China Pick-877 Varieties

Posted on 7/21/2015

PMG recognizes nine varieties for the popular 1962 1 Jiao note.

The Standard Catalog of World Paper Money (more commonly referred to as the ‘Pick’ Catalog) lists six varieties for the 1962 1 Jiao. However, here at PMG, we break down this specific note into nine distinct varieties. We do this to correctly identify and distinguish between each variety. This benefits the collector greatly by giving them exact specifications so they can identify each variety.

The varieties run the gambit from inexpensive to investment-worthy. Below is a quick list of the differences between all known varieties that PMG authenticates and encapsulates.

  1. 3 red Roman Numerals, without watermark, green and brown back, intaglio
  2. 3 red Roman Numerals, with open star watermark, green and brown back, intaglio
  3. 3 blue Roman Numerals, without watermark, brown back, lithograph
  4. 2 blue Roman Numerals, without watermark, brown back, lithograph
  5. 3 red Roman Numerals, with group of stars watermark, brown back, intaglio
  6. 2 red Roman Numerals, without watermark, brown back, lithograph
  7. 3 red Roman Numerals, with open star watermark, brown back, intaglio
  8. 3 red Roman Numerals, without watermark, brown back, lithograph
  9. 2 red Roman Numerals, without watermark, brown back, intaglio

Figure 1 – Pick# 877a, obverse.

Figure 2 – Pick# 877b, obverse.

Figure 3 – Pick#'s 877a or 877b, brown and green reverse.

Figure 4 – Pick# 877c, obverse.

Figure 5 – Pick# 877d, obverse.

Figure 6 – Pick# 877f, obverse.

Figure 7 – Pick#'s 877c to 877i, brown reverse.

The central vignette of this note is a large group of workers happily going to work with soft brown hues and a multicolored underprint, while the front right end shows a pink and blue guilloche. The intaglio portions of this note are as follows: the bank title text at the top and all denominational text at the right. Aren’t sure what intaglio looks like? The image below may be helpful.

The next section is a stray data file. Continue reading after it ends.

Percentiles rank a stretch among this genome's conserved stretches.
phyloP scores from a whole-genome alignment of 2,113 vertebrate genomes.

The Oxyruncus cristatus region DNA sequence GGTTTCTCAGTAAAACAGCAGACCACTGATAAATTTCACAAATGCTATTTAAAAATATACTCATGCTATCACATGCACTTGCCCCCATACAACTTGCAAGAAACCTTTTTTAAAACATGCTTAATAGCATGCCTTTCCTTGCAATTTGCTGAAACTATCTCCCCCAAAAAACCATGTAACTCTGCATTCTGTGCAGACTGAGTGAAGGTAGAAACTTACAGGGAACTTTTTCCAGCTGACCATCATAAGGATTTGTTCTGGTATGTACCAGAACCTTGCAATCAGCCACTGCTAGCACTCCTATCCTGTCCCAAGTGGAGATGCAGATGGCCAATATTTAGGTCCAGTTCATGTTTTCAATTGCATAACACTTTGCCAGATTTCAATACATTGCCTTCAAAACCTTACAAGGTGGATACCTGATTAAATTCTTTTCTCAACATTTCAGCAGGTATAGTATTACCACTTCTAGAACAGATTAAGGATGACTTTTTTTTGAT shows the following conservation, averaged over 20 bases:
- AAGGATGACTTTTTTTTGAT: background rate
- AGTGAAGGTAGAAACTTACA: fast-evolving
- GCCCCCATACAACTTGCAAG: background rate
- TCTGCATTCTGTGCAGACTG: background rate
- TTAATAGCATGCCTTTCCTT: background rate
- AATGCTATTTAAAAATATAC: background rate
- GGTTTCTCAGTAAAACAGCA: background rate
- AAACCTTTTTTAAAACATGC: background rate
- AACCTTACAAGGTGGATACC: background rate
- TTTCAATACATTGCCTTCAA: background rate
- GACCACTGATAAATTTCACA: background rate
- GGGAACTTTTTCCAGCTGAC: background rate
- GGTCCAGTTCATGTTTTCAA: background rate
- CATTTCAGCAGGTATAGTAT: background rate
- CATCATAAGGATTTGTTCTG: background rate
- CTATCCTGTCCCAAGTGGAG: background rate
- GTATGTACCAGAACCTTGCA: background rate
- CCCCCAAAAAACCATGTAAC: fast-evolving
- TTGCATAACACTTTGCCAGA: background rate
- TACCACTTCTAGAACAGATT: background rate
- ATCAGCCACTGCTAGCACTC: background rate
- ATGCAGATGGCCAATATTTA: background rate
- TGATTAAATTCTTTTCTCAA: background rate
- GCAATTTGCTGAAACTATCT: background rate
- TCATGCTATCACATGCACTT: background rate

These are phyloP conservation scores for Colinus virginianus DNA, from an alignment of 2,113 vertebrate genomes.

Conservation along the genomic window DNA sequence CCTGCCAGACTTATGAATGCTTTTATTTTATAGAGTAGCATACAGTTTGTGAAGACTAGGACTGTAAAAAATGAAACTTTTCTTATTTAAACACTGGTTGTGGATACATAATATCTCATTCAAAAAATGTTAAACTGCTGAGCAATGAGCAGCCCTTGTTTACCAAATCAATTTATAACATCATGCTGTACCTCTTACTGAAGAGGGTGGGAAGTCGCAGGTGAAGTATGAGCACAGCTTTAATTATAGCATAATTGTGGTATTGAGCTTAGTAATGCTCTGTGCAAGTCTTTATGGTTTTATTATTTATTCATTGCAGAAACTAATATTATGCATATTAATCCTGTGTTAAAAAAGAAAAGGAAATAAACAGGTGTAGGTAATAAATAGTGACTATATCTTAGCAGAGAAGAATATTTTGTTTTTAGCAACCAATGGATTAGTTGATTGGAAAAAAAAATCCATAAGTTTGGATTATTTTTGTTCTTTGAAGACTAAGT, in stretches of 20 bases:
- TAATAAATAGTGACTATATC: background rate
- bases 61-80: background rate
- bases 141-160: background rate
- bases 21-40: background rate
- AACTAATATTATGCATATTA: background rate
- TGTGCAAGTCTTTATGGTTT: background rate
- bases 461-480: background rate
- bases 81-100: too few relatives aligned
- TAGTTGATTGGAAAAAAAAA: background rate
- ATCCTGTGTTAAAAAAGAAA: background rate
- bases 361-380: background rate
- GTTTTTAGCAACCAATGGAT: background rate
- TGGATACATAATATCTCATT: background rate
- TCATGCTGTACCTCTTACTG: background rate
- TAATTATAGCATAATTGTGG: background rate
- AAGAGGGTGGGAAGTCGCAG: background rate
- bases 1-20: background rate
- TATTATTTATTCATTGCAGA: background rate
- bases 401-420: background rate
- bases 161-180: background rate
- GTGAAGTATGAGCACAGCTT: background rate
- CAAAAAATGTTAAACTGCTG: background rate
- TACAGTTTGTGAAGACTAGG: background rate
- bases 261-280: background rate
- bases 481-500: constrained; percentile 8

Figure 8 – Close up of the intaglio portion
of the denominational text.

The back of the note will be either in all brown or green and brown. In all back variations the arms can be seen in a vibrant red with yellow stars. The date is firmly located at the center of the design beneath the “1”.

The 1 Jiao also has replacements which are indicated by their respected Roman numeral block. A replacement would be 907, 970 for the three digit Roman numerals and 99 for the two digit Roman numerals. Please keep in mind that there are more replacement blocks, but for sake of brevity they will not be mentioned in this article.

Figure 9 – Pick# 877b* Replacement, obverse.

At times PMG will use a secondary reference number for a particular country. In this case we use Ward D. Smith and Brian Matravers’ Chinese Banknotes which was originally printed in 1970 and has been out of print over three decades. However, despite this fact the book is still useful and chock-full of valuable information. Smith and Matravers do not break down the 1 Jiao into sub-varieties and is listed as C284-31.

This 1962 1 Jiao is a fabulous example of one note with several variations. It’s an exciting note that ranges from easy to find to fairly challenging to acquire all depending on the variety. Personally, I enjoy giving them as gifts during the Lunar New Year. Whatever you choose to do with your China Pick 877’s remember there are several varieties that are unlisted in the Pick catalog that PMG attributes.

PMG is an independent member of the Certified Collectibles Group (CCG).

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